Game developers can also enable items that have achieved certain levels of achievements to unlock further benefits, ie. a sword that has killed 20 minotaurs now has the ability to kill a dragon in one swoop. In this case, an item will increase in value due to its enhanced utility in the game.

2. Blockchain enables the amount of game items available on the market to be unchanged and verified.

⚙ How does it work?

Developers can encode into an item’s smart contract the limit on the number of those items that exist. The code is open source so anyone who can read it can verify this number.

Developers can also set a limited time at which they can create new items, after which they provably remove from themselves the ability to create new items.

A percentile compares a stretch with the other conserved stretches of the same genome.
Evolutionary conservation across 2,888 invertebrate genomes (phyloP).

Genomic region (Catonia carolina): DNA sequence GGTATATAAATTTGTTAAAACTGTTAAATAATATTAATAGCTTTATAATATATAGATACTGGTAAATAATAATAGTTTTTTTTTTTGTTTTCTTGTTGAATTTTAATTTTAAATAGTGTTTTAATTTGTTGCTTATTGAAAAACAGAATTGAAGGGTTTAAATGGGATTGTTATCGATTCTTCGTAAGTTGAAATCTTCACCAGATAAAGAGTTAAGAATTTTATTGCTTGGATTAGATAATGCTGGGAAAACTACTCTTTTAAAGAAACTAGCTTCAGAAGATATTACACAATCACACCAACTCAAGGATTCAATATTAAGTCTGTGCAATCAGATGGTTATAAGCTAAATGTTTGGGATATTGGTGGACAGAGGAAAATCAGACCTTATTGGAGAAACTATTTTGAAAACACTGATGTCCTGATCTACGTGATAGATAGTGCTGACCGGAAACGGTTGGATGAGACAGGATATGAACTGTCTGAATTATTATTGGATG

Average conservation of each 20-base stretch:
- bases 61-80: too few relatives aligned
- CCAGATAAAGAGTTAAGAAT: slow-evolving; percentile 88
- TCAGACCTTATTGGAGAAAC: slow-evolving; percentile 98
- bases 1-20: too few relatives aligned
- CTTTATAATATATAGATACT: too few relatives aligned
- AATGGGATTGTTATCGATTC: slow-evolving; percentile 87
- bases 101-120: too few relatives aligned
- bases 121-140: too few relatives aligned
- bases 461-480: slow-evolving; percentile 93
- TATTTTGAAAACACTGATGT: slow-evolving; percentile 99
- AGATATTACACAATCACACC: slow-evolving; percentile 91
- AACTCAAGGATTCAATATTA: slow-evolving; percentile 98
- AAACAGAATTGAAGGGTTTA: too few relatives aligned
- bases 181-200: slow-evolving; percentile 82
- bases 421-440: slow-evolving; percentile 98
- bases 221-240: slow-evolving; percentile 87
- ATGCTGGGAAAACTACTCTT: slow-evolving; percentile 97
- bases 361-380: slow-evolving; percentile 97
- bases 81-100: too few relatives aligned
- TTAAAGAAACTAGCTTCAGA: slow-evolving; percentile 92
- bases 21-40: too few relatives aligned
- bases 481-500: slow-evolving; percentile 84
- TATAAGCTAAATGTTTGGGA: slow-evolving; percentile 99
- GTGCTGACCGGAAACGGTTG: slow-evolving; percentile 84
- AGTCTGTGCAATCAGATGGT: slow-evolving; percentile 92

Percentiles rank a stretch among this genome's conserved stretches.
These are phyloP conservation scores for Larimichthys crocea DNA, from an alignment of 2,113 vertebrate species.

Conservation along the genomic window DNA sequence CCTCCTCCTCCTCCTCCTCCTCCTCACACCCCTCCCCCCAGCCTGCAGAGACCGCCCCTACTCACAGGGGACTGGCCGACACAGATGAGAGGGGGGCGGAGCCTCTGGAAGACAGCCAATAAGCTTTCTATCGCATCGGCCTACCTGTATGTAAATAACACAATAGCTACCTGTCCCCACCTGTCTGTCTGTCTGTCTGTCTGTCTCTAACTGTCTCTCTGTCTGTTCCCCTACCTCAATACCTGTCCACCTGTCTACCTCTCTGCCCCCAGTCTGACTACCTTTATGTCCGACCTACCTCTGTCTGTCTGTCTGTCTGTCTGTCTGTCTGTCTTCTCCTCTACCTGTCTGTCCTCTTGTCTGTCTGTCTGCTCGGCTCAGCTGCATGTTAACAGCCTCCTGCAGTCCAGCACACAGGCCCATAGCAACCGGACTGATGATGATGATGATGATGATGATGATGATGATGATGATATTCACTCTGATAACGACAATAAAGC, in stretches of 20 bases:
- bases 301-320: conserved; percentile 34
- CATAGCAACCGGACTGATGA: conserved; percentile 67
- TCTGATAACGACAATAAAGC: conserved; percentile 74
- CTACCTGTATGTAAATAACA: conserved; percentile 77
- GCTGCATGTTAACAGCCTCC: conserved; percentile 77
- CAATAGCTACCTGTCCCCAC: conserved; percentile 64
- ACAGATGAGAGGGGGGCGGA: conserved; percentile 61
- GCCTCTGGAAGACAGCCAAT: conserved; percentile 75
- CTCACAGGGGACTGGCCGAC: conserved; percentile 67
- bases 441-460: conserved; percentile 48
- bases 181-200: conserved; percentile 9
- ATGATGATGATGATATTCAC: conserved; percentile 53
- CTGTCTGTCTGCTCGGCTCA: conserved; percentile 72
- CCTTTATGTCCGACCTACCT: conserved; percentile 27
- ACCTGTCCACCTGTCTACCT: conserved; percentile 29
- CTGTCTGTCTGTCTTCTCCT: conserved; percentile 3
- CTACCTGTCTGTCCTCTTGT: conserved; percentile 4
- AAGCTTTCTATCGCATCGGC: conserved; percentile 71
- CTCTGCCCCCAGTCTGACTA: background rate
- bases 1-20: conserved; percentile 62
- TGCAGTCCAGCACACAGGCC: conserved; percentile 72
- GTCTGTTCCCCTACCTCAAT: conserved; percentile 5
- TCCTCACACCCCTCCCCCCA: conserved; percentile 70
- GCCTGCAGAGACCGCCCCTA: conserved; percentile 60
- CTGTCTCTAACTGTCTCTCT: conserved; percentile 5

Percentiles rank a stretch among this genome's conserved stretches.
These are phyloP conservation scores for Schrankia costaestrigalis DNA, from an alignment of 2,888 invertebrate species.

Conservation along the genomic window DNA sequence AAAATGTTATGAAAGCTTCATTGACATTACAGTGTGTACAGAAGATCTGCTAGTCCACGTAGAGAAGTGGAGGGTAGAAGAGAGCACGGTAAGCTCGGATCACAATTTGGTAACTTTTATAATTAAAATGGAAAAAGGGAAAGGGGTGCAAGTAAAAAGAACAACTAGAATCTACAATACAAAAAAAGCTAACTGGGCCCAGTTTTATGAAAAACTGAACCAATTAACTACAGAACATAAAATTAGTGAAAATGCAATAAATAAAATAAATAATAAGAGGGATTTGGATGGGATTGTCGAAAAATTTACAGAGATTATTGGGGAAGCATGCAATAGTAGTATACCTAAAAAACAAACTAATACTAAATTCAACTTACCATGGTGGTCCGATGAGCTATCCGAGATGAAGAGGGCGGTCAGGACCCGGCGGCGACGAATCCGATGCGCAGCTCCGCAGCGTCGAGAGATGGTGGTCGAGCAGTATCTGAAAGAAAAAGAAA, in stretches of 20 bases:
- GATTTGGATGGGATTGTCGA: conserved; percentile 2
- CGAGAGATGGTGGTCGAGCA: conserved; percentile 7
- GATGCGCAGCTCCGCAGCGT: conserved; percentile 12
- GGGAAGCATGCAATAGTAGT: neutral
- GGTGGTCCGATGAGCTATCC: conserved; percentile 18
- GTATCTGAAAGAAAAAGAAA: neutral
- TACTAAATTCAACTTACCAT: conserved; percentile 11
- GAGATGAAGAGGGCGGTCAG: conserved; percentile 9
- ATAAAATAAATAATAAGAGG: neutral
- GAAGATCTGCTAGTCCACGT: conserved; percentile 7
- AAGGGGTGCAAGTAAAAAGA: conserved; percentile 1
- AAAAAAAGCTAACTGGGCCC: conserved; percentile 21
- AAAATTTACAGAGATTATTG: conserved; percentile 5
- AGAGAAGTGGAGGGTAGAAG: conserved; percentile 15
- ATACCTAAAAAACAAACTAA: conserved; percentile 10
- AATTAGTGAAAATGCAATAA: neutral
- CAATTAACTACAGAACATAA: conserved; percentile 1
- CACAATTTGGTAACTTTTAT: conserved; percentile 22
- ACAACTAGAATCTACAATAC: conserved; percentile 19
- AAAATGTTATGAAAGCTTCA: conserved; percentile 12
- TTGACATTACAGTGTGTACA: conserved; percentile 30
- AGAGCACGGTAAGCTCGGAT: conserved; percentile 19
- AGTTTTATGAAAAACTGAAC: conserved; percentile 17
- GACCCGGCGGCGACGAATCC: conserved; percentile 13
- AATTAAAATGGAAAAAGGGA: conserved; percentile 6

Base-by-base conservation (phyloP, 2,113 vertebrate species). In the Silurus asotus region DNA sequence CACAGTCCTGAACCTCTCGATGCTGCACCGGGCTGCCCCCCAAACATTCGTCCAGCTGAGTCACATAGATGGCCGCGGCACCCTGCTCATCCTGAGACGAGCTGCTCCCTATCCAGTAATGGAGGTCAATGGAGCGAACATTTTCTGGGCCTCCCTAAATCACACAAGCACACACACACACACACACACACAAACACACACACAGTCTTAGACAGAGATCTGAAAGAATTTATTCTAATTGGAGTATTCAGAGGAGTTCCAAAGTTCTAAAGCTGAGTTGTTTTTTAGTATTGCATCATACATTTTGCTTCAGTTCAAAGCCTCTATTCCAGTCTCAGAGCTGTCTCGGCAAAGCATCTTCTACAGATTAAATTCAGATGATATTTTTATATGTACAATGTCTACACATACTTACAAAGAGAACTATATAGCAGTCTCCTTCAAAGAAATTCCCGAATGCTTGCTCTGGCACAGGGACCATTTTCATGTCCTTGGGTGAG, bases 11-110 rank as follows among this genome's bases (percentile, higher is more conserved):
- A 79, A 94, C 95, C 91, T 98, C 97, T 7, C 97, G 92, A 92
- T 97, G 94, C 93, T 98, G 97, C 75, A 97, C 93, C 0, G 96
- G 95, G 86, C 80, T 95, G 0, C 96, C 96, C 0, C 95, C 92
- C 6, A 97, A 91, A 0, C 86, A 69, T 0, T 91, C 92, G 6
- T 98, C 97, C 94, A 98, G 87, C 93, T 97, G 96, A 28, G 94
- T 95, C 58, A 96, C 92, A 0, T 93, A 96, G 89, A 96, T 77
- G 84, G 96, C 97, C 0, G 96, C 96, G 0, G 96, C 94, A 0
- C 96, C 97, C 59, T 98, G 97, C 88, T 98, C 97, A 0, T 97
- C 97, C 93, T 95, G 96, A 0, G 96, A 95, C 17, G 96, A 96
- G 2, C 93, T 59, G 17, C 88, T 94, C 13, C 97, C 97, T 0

Does it need blockchain?

Yes. When code is deployed on the blockchain, it cannot be changed. Not only that, it exists forever. The developers who put it up cannot take it down. However, code that exists on a central server or database can be edited by its owners. Even if the owners promise that they won’t make changes, the fact that they have the ability to means that a decentralized solution will always be in the gamers’ better interest.

Why does it benefit gamers?

This means that players never have to worry about an item’s supply increasing and the items that they hold decreasing in value as a result. Conversely, because others know that an item is in limited supply, being the owner of such an item may result in an increase in the value of your asset later on, especially if the item becomes desirable as a collector’s item.

3. Blockchain enables gamers to truly own their game items

⚙ How does it work?